WASHINGTON – At the time, the disclosure was offered almost as a footnote to the explosive contents of a phone call in which President Donald Trump pressed his Ukrainian counterpart to investigate political rival Joe Biden.
As a summary of the call was released by the White House last month, senior Justice Department officials, who spoke on the condition that they not be identified, said prosecutors had reviewed whether the president’s solicitation of Ukraine President Volodymyr Zelensky was a potential crime.
The review, done at the request of the inspector general of the intelligence community, was narrow.
It was based entirely on the written summary of the call, which even the White House indicated was imperfect. Authorities conducted no interviews to learn why a whistleblower took the extraordinary step of taking his concern to the inspector general for the nation's intelligence agencies.
And it took only a few weeks for prosecutors to conclude there was no violation of campaign finance law.
Yet in the month since that decision was made public, a fast-moving House impeachment inquiry and a separate criminal investigation raise serious questions about the Justice Department’s assessment of the president’s conduct.
"In hindsight, the decision by prosecutors was premature and ill-advised," Richard Ben-Veniste, one of the Watergate prosecutors, said. "The information provided by the whistleblower cried out for further inquiry."
Justice Department officials say Attorney General William Barr, whose assistance Trump offered to Zelensky, was not the one who decided to decline an investigation.
But lawmakers and former prosecutors say his close relationship with Trump threatens the department's independence as the president faces his greatest threat yet.
Those suspicions are likely to deepen after news broke Thursday night that the Justice Department has shifted an internal examination into the origins of the Russia investigation – which Trump often disparages as a "witch hunt" – to a criminal matter.
Read the summary: President Trump's call with Ukraine president about Biden
House Intelligence Committee Chairman Adam Schiff, D-Calif., who is leading the impeachment inquiry, said the Justice Department’s decision not to launch an investigation based on the whistleblower’s complaint effectively forced Congress to look into the matter itself.
In just four weeks, House Democrats have elicited damning testimony from current and former administration officials that bolsters their central argument for removing Trump: that the White House dangled military aid and a meeting with the president in an effort to get Ukraine to investigate Biden and his son Hunter Biden.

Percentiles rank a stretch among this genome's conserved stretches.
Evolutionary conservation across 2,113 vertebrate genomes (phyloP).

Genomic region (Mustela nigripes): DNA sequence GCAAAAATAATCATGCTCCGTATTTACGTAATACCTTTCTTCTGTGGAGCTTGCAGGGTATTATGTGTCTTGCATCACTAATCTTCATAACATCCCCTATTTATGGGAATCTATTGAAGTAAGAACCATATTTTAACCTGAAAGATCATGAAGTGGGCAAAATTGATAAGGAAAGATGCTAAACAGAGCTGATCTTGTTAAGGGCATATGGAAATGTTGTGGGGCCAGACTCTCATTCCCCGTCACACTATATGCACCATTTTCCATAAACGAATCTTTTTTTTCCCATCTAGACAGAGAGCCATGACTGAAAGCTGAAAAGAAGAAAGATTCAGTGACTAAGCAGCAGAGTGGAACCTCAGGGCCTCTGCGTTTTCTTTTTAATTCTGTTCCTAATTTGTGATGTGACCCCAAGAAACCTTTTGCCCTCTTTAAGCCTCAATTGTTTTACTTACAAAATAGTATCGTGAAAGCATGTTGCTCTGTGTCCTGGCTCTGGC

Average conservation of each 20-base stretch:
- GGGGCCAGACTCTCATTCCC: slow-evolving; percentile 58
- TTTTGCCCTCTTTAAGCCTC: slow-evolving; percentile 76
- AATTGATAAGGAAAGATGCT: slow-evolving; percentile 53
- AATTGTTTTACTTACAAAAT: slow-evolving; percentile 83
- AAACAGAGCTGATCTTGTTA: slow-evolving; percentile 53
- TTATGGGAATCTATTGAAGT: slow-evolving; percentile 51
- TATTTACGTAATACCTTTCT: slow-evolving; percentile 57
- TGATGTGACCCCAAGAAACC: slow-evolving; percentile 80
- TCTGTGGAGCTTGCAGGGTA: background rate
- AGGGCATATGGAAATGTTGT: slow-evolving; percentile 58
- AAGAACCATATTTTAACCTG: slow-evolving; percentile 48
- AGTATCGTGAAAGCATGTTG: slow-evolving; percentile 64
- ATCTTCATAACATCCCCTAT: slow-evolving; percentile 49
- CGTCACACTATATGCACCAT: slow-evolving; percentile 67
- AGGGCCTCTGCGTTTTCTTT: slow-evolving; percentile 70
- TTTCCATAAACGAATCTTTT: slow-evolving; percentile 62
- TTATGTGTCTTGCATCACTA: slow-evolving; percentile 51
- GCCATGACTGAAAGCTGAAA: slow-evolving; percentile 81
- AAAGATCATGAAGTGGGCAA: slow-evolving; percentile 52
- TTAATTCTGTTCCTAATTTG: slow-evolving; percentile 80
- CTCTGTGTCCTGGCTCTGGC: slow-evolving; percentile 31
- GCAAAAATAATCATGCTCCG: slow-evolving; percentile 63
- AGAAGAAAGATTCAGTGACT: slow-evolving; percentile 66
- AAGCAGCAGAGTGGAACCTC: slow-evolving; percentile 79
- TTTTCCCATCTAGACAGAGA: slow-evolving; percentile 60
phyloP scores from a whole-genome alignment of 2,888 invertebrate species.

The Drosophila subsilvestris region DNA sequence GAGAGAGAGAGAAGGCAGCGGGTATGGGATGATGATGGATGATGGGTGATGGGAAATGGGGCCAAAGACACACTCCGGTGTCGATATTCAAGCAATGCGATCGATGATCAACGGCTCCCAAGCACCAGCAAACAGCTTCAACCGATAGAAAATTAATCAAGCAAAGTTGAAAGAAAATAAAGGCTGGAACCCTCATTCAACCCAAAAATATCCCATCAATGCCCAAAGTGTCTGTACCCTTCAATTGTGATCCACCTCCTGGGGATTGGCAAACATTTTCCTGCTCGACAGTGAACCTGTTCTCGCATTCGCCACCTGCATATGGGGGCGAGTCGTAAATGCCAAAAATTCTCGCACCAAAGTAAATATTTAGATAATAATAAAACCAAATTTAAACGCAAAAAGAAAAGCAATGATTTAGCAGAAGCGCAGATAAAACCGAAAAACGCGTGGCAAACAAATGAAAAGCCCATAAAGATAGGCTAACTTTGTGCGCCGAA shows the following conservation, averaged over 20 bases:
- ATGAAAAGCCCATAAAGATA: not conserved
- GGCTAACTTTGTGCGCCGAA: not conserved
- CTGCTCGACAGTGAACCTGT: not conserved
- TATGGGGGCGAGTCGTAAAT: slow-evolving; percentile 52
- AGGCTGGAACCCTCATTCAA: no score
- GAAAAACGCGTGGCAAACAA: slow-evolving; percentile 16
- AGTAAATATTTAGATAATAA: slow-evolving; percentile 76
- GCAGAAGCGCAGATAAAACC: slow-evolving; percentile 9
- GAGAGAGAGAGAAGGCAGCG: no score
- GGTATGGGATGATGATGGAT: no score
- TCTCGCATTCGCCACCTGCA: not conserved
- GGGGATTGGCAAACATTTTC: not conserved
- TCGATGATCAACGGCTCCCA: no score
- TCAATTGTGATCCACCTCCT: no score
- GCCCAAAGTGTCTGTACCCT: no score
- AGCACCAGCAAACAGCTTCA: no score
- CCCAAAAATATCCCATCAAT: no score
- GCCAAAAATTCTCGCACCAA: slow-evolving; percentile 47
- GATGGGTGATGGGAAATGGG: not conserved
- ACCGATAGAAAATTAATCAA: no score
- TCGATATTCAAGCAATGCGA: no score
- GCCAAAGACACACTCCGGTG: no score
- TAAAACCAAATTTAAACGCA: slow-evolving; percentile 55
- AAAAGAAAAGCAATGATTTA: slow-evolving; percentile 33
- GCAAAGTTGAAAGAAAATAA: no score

“Unlike in past impeachment proceedings in which Congress had the benefit of an investigation conducted in secret by an independent prosecutor, we must conduct the initial investigation ourselves," Schiff said last week, referring to the Watergate investigators who pursued Richard Nixon and the Whitewater prosecutors who scrutinized Bill Clinton.
"This is the case," he said, "because the Department of Justice under Bill Barr expressly declined to investigate this matter after a criminal referral had been made."
'I would like you to do us a favor'
It is illegal for a political candidate to solicit or receive anything of value from a foreign source. Justice officials said they decided not to move forward with a campaign finance inquiry because they concluded the president's request for an investigation had no quantifiable value. The conclusion, officials said, was rendered by Criminal Division chief Brian Benczkowski.
"The department's Criminal Division reviewed the official record of the call and determined, based on the facts and applicable law, that there was no campaign finance violation and no further action was warranted," the Justice Department said in a statement last month.
The department also concluded the whistleblower's complaint did not have to be shared with Congress, setting up a showdown between the two branches of government.
Since then, the whistleblower's complaint has been corroborated by closed-door testimony suggesting Trump and his personal attorney, Rudy Giuliani, had long worked to secure Ukraine not against Russian aggression, but as part of the president's reelection strategy.
"A number of questions needed answering, and relevant people interviewed," Ben-Veniste, the Watergate prosecutor, said. Such as: "Who was involved in speaking for President Trump in Ukraine prior to this call (with Zelensky), and whether the 'ask' the president was making had been considered by the State Department or our ambassador to the Ukraine."
Three House committees are asking those questions now. The marathon sessions have produced eye-opening testimony from a string of witnesses.
'Crazy' and a 'hand grenade': Here's how House impeachment witnesses describe elements of Trump's Ukraine policy
Last week, Gordon Sondland, the top U.S. diplomat in Europe, conceded that Trump had delegated Ukraine policy largely to Giuliani, rather than career State Department officials.
Tuesday, William Taylor, Trump's top diplomat in Ukraine, told lawmakers there was an understanding that the release of hundreds of millions of dollars in military aid from the U.S. was contingent on the Ukrainian government announcing publicly that it would investigate the Bidens.